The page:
Jan 25, 2020

A Davos conversation on maximizing happiness, not GDP

Illustration: Sarah Grillo/Axios

DAVOS, Switzerland — At the head table Victor Pinchuk, a Ukrainian oligarch and the evening's host, was surrounded by dignitaries and leading experts on a controversial science: measuring happiness.

  • Up for debate was whether governments should seek to make their citizens happy, and whether they could satisfactorily measure their success in doing so.

Axios listened intently from a corner table, accompanied by a delightful Italian red:

  • First up was Dan Gilbert, a psychologist from Harvard, who said of course you can trust people to tell you whether they're happy — indeed, the most basic human interactions depend on it.
  • Next came Robert Shiller, a Yale economist and the evening's skeptic. He said happiness oscillates based on temporary circumstances, and joked he'd be happier upon the arrival of desert (pistachio ice cream with mango sorbet).
  • Anders Fogh Rasmussen, a former Danish prime minister, reflected on why his people are so happy: social mobility, environmental conservation, national culture, good governance.
  • Aleksander Kwaśniewski, a former Polish president, warned as "the only one in this room who was a member of the Communist Party" that happiness as ideology can be dangerous.
  • Jan-Emmanuel De Neve of Oxford noted that several leaders have recently set happiness as their objective —nearly all of them women.

The bottom line: Perhaps it was the wine, but I stepped out into the Alpine air convinced that in Davoses to come, there will be less about GDP and more about happiness.

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How Big Tech used Davos in 2020

Facebook's pop-up location last week at the World Economic Forum in Davos. Photo: Ina Fried/Axios

While tech leaders at the World Economic Forum in Davos, Switzerland, had U.S.-China tensions top of mind, they also came looking to push their perspectives on climate change, antitrust and regulation of artificial intelligence.

Why it matters: Whereas once tech leaders were given a free pass (literally and figuratively) as the young darlings of Davos, they are now established leaders with heightened roles — and sharper scrutiny.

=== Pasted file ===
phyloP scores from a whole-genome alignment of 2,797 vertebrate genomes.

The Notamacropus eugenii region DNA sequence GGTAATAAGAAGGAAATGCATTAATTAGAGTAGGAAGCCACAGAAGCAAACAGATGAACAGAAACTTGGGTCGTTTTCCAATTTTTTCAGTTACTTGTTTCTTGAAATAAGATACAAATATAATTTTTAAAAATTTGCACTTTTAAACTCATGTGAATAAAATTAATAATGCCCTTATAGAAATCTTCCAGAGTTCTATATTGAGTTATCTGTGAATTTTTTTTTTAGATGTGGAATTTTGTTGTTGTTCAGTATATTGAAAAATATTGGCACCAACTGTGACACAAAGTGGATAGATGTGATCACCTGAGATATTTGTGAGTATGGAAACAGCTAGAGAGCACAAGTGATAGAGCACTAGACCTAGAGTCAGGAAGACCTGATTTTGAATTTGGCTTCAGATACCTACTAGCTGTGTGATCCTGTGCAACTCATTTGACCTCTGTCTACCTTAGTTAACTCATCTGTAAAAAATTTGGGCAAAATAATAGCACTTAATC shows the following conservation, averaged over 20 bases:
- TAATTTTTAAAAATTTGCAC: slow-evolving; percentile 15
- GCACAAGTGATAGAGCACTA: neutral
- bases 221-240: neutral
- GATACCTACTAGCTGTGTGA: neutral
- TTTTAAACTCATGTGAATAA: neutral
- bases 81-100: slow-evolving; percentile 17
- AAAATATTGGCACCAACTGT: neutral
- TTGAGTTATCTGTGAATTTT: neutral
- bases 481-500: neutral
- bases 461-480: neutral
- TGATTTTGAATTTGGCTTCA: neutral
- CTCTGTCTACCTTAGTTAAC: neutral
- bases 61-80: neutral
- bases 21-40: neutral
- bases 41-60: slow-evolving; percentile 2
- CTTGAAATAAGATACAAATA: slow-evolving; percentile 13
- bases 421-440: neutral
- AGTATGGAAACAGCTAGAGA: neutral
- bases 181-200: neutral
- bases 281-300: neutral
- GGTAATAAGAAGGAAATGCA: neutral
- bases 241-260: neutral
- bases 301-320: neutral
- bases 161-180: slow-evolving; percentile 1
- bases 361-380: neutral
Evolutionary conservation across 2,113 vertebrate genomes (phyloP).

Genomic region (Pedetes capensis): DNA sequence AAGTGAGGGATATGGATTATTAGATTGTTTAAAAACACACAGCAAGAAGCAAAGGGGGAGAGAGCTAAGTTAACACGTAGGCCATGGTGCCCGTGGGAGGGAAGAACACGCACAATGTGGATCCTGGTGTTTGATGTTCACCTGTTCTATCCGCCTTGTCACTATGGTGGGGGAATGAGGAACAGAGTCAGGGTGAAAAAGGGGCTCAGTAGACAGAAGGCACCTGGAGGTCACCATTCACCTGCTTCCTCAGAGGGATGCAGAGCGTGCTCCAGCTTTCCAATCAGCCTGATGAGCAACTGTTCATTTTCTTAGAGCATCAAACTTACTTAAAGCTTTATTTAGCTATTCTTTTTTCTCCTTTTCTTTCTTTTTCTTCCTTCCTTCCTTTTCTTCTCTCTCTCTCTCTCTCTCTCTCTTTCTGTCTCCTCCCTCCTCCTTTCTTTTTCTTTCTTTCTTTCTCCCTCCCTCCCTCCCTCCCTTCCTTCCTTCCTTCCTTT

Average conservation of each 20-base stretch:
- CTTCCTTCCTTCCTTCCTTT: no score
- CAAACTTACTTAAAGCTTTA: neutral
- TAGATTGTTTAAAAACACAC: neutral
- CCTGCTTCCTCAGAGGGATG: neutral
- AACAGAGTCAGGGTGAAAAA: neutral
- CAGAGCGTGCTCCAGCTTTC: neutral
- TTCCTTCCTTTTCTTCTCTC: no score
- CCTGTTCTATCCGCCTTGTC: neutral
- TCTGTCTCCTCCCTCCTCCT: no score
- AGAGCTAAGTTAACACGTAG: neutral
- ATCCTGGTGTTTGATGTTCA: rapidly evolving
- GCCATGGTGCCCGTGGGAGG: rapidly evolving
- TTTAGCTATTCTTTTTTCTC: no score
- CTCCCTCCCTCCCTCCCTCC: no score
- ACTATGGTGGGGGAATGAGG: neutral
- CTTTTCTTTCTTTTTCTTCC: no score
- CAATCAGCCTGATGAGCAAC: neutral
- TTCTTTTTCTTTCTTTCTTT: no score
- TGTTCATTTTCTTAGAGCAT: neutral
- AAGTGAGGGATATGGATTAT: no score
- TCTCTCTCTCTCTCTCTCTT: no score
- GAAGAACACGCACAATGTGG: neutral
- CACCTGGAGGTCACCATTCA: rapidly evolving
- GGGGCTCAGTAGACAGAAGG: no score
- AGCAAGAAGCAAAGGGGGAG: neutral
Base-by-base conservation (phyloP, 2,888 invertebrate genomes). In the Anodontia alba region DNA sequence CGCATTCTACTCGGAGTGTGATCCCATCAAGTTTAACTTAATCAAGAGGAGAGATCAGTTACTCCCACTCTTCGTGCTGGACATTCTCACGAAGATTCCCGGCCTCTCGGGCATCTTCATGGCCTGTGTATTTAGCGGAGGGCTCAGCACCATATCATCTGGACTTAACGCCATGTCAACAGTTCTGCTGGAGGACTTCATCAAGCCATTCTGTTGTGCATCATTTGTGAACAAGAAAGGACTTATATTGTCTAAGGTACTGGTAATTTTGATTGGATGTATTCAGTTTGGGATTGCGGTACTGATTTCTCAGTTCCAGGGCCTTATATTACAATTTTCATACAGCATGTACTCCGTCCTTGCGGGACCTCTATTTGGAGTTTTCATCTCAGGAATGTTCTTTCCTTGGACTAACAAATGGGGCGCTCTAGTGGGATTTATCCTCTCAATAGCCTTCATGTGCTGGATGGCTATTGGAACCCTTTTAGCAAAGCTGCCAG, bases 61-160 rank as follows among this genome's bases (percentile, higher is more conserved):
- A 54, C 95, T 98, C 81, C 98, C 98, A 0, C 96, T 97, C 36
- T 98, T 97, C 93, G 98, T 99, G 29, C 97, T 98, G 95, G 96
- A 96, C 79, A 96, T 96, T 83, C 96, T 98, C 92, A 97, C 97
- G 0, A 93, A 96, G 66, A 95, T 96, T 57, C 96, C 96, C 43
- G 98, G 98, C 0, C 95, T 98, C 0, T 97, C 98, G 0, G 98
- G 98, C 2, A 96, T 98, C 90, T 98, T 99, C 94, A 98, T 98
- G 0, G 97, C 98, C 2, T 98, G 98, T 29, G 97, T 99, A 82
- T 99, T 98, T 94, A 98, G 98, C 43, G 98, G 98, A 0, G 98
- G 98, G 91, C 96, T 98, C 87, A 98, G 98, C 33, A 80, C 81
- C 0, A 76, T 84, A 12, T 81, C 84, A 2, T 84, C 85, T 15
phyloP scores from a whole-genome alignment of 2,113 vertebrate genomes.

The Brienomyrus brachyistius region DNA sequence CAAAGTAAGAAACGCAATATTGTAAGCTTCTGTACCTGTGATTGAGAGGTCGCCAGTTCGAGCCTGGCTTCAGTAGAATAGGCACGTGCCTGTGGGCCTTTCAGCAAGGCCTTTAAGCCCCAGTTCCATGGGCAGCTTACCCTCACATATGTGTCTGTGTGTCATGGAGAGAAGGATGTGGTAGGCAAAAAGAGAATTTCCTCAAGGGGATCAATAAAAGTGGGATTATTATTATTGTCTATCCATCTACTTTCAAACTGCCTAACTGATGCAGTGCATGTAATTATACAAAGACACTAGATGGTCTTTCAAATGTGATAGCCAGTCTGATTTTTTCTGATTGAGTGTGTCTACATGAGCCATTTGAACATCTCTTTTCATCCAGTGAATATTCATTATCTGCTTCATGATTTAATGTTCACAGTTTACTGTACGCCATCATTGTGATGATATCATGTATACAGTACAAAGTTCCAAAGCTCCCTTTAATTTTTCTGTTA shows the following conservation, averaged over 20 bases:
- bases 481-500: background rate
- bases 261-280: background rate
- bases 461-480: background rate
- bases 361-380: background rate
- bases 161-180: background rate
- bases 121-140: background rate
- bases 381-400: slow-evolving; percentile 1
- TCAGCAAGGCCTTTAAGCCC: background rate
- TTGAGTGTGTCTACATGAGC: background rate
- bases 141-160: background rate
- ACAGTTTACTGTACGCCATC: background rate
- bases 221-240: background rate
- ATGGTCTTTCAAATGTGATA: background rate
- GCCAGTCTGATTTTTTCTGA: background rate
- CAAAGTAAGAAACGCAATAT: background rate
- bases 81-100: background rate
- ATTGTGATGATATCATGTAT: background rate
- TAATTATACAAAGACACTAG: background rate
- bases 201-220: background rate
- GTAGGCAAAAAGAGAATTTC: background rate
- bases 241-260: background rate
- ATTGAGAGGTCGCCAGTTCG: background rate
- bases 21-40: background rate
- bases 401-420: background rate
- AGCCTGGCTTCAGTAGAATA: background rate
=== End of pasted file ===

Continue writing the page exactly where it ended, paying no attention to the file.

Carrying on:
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Deep Dive: World leaders in Davos walk the U.S.-China tightrope

Illustration: Sarah Grillo/Axios

DAVOS, Switzerland — The Trump administration is gearing up for a long-term confrontation with China, a rival viewed increasingly as an existential threat, but a week in Davos offers a stark reminder that the world is not prepared to line up behind it.

The big picture: There was a palpable sense of relief among the Davos crowd after the "phase one" trade deal reduced tensions between the U.S. and China.

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Media coverage of Davos portrays more conference rhetoric than reality

Photo Illustration: Sarah Grillo/Axios. Photos via Getty Images: Fabrice Coffrini/AFP and Harold Clements/Express

Call it the hypocrisy gap. Davos has always struggled with the difference between the conference's rhetoric and its reality. This year, as climate change and talk of "stakeholder capitalism" increasingly dominate the public agenda, the gap between why delegates go and why they say they go is wider than ever.

Why it matters: Davos, once a quiet Alpine talking shop, has become a global media frenzy. Governments, corporations, and the World Economic Forum itself (slogan: "Committed to Improving the State of the World") increasingly see Davos as an opportunity to send the message that they care deeply about {insert cause here}. But that's not what keeps the plutocrats returning year after year.

Go deeperArrowJan 23, 2020